Wednesday, September 17, 2014



Although fishing has been a wee bit scattered on a day-to-day basis, the first half of September has been very productive and generally rewarding. Shortly after my last report, all our important rivers became clear enough to fish and the fish themselves responded quite favorably. The question that remains unanswered is how stream alterations and muddy conditions have impacted the great fall hatches we normally see. I think the future looks good but currently, your guess is as good as mine in predicting just exactly what we will find. I can only use past historical data and hope for the best.

SILVER CREEK—Scattered day-to-day. Callibeatis occurs in the newly restructured section of the stream, so its emergence was very inconsistent and should be finished for the year. Moving through September and into October, our concentration will shift to some of the best hatches, namely, the fall Blue Winged Olives (Beatis tricaudatus) and “Paralep’s” (Paraleptophlebia) or the Slate Mahogany Duns, all seen in the afternoon. Para BWO #20 works well but many of the fish prefer and key on the nymph stage just under the surface. Mason Beatis Nymph #18 and a Pheasant Tail Nymph #18-20 can be deadly. A Thorax or Parachute Slate Mahogany #16 should do the trick for the Paralep’s. Although it is much stronger in October, the Brown Trout will be getting romantic notions and the classic courtship rituals will begin so be on the alert on both the Creek and lower Wood.

BIG WOOD RIVER—The Wood finally cleared early in the month, fishing has been very active. Unfortunately, finding the big fish typical for this time of year has been more of a chore but fish in the 8-12 inch range has been very abundant. Because of the mud situation, hatches will be anybody's guess. I have seen a few Beatis on the water and an even more disappointingly few of the Red Quill (T. hecuba) flying about but regardless a Mason Red Quill #12, Red Quill Cripple #10-12, Para Adams #14 and a Para Hares Ear #12-12 moved all the fish I wanted. As the month moves forward, a Green Drake Nymph #12, Prince Nymph #12-14 and Flashback Pheasant Tails should also be very effective.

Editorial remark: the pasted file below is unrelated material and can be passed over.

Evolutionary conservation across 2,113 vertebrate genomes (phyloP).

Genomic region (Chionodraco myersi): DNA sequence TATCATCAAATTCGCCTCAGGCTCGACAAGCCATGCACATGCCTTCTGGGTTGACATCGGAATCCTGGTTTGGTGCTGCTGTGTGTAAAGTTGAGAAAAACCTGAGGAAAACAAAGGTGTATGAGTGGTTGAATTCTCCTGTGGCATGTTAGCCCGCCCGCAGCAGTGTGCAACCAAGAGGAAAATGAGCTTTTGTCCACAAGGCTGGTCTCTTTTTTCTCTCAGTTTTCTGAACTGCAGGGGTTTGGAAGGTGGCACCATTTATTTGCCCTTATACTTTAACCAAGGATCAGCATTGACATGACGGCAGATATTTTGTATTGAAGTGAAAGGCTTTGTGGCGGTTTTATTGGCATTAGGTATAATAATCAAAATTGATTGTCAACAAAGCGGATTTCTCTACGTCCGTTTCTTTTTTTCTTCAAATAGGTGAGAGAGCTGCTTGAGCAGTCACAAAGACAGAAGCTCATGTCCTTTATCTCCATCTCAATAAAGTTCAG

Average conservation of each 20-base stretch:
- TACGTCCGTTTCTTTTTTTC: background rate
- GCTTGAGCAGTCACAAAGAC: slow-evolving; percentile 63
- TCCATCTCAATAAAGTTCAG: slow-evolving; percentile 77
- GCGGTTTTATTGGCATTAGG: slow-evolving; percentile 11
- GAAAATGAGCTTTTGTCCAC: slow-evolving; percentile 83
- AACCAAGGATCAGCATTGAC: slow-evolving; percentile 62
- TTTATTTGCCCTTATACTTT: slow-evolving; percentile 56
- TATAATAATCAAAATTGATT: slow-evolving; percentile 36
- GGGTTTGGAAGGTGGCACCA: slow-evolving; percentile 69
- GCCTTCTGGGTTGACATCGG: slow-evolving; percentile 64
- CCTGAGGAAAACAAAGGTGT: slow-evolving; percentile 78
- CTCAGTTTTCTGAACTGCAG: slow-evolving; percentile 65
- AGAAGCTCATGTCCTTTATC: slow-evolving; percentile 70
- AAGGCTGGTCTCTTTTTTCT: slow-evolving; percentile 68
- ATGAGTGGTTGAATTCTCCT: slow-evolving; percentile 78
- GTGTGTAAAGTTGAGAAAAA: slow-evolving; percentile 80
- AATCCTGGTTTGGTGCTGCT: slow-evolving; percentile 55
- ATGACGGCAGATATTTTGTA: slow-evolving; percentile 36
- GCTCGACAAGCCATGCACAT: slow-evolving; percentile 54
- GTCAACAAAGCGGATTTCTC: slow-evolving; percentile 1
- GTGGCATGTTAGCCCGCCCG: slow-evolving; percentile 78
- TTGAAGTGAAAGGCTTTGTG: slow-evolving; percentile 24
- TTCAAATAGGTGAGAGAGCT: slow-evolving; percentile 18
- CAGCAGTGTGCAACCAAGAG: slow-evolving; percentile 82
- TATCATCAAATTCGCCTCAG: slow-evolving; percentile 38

BIG LOST RIVER DRAINAGE—The upper river sections are very low. But because of the almost winter flow rates seen for most of the summer below the Mackay Reservoir, the fishing has been and still is, as good as it gets. Some Trico is still being seen, but I don't think it will last much longer. By the end of the month and into October (much stronger), the same fall BWO’s (see Silver Creek) will be the next great hatch on the river. Para Adams #14-18 will move fish but if you are looking for some real bruisers, Prince Nymph#10-12 and San Juan Worms will get the job done. Be careful, though, I’ve hooked fish I've never seen or could turn.

WARM SPRINGS/TRAIL CREEK—Both are now clear but very low. A few fish can be found using a Para Adams #16 and a Bead Head Prince Nymph #14-16 but the way the Wood is fishing, why bother?

PENNY LAKE/LAKE CREEK/GAVER’S LAGOON (HAYSPUR)—Expect will holdover planted fish. Various baits and flies should snag a few.

SOUTH FORK OF THE BOISE—Now at fall flow rates (600 cfs). Reports on fishing have been marginal at best. As I thought, raising the flows to 2400 cfs had little effect on clearing the river. Of more concern to the “Regulars,” the hatch situation has not been good and it will probably be into next year until we really know where we stand. My fingers will remain crossed.

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